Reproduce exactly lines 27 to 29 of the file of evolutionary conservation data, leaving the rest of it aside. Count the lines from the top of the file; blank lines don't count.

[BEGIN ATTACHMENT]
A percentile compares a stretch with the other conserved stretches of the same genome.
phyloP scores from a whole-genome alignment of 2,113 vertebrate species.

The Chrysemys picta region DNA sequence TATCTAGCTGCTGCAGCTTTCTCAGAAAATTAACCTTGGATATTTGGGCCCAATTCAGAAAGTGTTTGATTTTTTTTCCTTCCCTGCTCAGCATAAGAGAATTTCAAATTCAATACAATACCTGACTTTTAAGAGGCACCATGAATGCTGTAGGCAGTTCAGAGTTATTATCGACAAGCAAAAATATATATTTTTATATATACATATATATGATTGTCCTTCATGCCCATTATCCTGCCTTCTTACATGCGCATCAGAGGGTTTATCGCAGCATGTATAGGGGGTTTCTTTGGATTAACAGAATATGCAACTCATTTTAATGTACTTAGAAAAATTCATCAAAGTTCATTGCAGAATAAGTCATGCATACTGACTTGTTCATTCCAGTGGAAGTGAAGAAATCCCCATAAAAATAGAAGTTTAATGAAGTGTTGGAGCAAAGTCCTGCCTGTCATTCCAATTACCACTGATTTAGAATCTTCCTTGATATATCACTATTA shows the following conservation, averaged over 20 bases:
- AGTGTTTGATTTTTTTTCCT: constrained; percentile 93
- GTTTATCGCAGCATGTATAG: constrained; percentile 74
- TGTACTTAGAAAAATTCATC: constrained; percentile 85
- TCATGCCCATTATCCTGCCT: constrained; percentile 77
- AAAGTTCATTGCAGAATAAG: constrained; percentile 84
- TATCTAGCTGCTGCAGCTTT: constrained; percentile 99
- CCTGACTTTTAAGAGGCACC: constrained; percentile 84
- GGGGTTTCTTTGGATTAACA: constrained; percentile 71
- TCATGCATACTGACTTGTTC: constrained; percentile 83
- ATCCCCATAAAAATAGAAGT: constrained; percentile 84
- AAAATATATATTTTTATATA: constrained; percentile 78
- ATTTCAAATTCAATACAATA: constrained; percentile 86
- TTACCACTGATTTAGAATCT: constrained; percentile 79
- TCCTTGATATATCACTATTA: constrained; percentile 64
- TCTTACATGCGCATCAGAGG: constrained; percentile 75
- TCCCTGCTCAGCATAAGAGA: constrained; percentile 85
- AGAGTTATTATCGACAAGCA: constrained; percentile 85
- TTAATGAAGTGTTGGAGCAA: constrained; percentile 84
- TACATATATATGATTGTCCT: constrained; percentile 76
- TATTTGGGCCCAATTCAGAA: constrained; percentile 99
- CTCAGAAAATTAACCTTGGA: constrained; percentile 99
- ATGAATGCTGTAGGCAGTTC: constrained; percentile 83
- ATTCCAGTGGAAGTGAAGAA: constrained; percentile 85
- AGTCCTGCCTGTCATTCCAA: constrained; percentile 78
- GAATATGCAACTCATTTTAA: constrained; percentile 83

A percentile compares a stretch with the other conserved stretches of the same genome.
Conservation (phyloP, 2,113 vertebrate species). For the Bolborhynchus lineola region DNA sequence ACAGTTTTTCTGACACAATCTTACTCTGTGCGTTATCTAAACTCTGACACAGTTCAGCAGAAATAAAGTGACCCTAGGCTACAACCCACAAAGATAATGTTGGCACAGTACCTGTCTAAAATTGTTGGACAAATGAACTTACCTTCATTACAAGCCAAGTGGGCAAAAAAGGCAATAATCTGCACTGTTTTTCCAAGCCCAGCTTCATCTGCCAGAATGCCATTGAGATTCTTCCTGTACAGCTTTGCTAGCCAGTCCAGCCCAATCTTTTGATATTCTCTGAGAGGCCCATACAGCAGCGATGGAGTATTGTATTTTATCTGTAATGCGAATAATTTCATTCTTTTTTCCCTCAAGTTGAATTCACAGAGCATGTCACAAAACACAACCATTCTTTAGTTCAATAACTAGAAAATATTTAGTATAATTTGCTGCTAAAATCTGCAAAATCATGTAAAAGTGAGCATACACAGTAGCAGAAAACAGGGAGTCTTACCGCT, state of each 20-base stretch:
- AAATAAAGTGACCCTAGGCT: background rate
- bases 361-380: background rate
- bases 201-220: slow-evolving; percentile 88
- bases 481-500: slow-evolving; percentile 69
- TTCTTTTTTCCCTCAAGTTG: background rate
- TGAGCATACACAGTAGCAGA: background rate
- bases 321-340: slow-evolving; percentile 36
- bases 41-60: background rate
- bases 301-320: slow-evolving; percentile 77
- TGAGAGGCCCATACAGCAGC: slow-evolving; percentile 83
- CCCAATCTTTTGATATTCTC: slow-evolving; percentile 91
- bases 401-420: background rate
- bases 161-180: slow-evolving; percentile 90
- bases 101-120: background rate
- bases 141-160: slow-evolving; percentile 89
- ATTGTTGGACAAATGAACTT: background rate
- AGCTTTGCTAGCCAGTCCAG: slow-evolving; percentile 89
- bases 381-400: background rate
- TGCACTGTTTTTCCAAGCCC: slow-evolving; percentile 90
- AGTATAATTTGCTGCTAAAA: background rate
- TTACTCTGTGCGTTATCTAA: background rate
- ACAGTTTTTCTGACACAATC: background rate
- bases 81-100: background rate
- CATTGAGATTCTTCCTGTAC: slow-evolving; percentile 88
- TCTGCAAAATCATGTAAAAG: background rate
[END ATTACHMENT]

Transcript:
- AGTCCTGCCTGTCATTCCAA: constrained; percentile 78
- GAATATGCAACTCATTTTAA: constrained; percentile 83

A percentile compares a stretch with the other conserved stretches of the same genome.